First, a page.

22SEP2011 – I was walking through Prospect Park. I had my camera around my neck and I was enjoying an ice cream cone. Completely at random, I decided to walk along the pond. A two-man maintenance crew just a few yards away was hard at work pulling the red and green canoes off the water and loading them onto a large black truck in preparation for winter storage. There was no one else around.
As they worked, I could hear weird chatter coming from their handheld VHF radio and it literally made no sense to me. It was a string of words chosen at random and strung together without thought. Complete gibberish, the Latin filler you read in examples of Word documents:
“Neptune five, blathering, sassafras grapefruit gumshoe, guitar neck brace, cat fur dwarf sex…”
It made me think that maybe I wasn’t supposed to be in that part of the park at that place and time. The moment was obviously not fully constructed. Not finished cooking, if you will, just as it is impossible to travel into the future because the future isn’t ready to receive visitors yet. It’s still blurry around the edges.
Construction on our reality continues during each and every minute of our existence. Only in the final seconds of the next minute will the construction crews close the hidden maintenance hatches after themselves, allowing visitors into the world they have created, accurate down to the last detail.
18JAN2012 – I am commuting home on the Brooklyn-bound 5 train. My headphones are in. (I would be wearing them regardless if music was playing – it gives me a false envelope of privacy.) No one in this car is talking; their eyes stare straight ahead or up at the shitty ads for sleep apnea, bedbugs and vacations to Italy. Their faces are full of the stress of the workday. Everyone looks pissed.
Casually, I look to my right; an elderly black woman wearing what looks like a tattered nightgown, a faded pair of blue Crocs and an open winter coat is seated a few feet away, talking to herself. No one seems to be paying attention.
Suddenly, the woman struggles to her feet, exclaiming, “Thus sayeth the Lord!” It was a pronouncement of sorts, as if she’d just reached a conclusion. She begins to march briskly along the suddenly-open length of the car — straphangers subtly turn aside — delivering a disjointed sermon at the top of her lungs and accentuating her sentences with a birdlike stamp of her feet. She has a Jamaican accent and many of her consonants are mashed together. Her words are like holy machine-gun fire, her eyes targeted on something none of us can see. Whatever she believes, she believes.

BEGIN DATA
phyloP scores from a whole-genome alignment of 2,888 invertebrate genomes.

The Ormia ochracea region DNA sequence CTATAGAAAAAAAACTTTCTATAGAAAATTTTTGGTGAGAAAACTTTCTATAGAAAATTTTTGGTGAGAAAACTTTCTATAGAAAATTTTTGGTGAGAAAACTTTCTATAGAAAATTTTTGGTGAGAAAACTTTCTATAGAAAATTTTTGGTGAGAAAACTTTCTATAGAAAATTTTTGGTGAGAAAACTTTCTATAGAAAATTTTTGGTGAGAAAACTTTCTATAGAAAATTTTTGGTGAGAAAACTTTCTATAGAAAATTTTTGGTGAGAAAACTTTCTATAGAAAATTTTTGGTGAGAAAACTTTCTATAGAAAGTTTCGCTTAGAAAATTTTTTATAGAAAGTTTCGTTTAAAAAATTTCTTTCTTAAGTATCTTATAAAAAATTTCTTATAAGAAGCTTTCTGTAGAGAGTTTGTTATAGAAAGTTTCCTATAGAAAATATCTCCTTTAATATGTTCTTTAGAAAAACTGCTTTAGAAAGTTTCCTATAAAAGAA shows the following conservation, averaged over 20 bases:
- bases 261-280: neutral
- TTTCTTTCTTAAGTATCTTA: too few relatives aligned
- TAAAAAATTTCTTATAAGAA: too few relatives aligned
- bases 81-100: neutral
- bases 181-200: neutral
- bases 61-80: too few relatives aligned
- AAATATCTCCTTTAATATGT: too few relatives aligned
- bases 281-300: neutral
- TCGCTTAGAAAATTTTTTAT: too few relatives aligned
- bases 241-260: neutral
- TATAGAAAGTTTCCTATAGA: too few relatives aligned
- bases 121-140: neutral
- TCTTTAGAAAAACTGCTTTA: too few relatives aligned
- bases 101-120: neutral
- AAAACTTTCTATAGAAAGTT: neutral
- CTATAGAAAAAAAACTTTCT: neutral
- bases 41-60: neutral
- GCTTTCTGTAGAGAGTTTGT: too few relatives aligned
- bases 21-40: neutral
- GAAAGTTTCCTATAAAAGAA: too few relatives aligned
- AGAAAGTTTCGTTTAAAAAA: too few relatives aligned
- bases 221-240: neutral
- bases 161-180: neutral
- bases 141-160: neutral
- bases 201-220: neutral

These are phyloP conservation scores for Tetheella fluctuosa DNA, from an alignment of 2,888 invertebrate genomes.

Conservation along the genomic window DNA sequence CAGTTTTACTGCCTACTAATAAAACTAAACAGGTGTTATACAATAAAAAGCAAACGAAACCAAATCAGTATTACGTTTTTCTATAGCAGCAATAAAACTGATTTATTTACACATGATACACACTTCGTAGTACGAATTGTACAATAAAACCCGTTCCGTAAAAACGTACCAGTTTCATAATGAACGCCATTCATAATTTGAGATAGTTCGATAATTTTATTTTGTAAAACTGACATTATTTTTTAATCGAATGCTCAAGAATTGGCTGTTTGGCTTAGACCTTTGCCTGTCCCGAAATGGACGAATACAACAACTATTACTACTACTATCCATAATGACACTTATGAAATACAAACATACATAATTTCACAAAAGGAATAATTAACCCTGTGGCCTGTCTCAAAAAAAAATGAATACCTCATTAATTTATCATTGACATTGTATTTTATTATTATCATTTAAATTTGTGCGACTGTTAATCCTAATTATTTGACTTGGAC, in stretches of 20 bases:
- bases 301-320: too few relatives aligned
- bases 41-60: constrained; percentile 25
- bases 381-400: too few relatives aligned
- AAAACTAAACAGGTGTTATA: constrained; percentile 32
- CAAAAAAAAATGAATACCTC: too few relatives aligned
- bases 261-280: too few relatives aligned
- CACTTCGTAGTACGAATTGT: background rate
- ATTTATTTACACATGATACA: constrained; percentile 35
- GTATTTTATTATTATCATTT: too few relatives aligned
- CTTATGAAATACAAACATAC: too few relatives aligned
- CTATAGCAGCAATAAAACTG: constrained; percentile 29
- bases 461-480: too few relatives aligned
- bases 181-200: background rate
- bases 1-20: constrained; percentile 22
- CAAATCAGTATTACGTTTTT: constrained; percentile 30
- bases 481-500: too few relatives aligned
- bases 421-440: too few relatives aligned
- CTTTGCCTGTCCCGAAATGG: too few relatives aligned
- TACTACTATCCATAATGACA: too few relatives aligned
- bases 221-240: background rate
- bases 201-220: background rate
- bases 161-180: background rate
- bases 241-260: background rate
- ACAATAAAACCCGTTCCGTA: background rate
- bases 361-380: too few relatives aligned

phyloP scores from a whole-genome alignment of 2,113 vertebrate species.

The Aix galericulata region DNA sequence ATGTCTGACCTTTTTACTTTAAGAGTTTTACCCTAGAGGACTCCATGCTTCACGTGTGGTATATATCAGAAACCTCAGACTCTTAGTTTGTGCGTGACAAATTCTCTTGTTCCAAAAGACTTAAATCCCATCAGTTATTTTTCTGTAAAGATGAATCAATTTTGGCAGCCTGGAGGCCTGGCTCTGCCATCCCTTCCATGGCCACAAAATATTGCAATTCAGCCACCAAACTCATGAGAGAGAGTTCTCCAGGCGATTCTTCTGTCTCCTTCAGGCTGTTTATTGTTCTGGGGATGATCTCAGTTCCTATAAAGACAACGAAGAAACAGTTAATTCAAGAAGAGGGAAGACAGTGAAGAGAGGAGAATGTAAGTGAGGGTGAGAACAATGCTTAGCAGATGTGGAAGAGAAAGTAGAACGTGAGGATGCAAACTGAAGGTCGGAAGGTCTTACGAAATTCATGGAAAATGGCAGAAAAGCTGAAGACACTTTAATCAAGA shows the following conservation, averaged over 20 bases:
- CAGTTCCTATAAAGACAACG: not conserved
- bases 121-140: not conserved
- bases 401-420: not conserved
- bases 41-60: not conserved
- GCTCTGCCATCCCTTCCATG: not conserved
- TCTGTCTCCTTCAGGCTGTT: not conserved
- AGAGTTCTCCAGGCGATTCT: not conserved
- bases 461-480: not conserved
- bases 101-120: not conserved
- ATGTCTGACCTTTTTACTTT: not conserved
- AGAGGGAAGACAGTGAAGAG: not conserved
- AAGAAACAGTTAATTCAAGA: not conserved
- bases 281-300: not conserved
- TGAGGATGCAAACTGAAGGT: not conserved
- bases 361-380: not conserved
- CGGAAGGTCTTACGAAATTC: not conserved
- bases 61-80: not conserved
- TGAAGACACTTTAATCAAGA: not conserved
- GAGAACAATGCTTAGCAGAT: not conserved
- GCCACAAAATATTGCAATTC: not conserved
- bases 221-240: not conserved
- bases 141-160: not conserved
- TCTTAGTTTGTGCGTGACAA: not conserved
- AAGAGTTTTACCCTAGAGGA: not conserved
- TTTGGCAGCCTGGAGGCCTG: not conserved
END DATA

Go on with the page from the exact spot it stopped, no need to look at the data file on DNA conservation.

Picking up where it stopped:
Three minutes into her increasingly frantic performance and her voice has gone hoarse and whispered, but she does not let up. She passes within a foot of me and I can see that her fingers are gnarled, her nails are wide and there is perspiration on her face. Her neck is thick and bulges as she shouts. She clutches a battered, coverless bible with dozens of bookmarked pages as she continues to stamp and rush about, exclaiming, “THUS sayeth de LORD! Thus sayeth the LORD! Him make de man and de woman and de stars in the sky!” As the train pulls in Franklin, her words cease to be coherent, merging into full glossolalia. The doors close behind me.
In the dream, I am standing at the very edge of what I know to be an enormous wooded ravine, nearly a mile deep. The valley is completely obscured by dense fog. There is a taut steel cable running at a downward angle through my chest, the sort of thing multi-braided thing you’d suspend a cable car with. I am impaled on it. I am not in pain. One end of the cable is bolted to an eyelet on a telephone pole up and behind me; the other disappears forward into the depths of the valley below. Someone is beating on the cable with a large wooden mallet once every few seconds. The resulting sound is a deep, yawning roar, long, low and vaguely electronic, like the echoing song of a mechanical whale, like the Metatron. It is an overpowering, overwhelming, all-consuming sound. The vibrations echo through me, rearranging me. The man with the hammer is summoning something from the valley floor, something enormous that lives down in the fog. The crashing of trees can be heard…
At present, I feel the ‘pause’ button has been pressed on my life. I am waiting for something, but I don’t know what. I can’t see as far ahead down the road as I used to. My plan is no longer clear. Time is catching up to me. Windows are closing; walkways are retreating. Options feel fewer. I made a few good decisions, but will they be enough? Can’t stay here, can’t go back. Sometimes I think about the years and the memories and they don’t feel like mine…
We’ve built so many clever things, so many amazing machines:
“Yeah, but we still don’t know how the pyramids were built!”
Fuck you, the Egyptians would have killed for a cellphone.
You need to solve one disaster before courting another,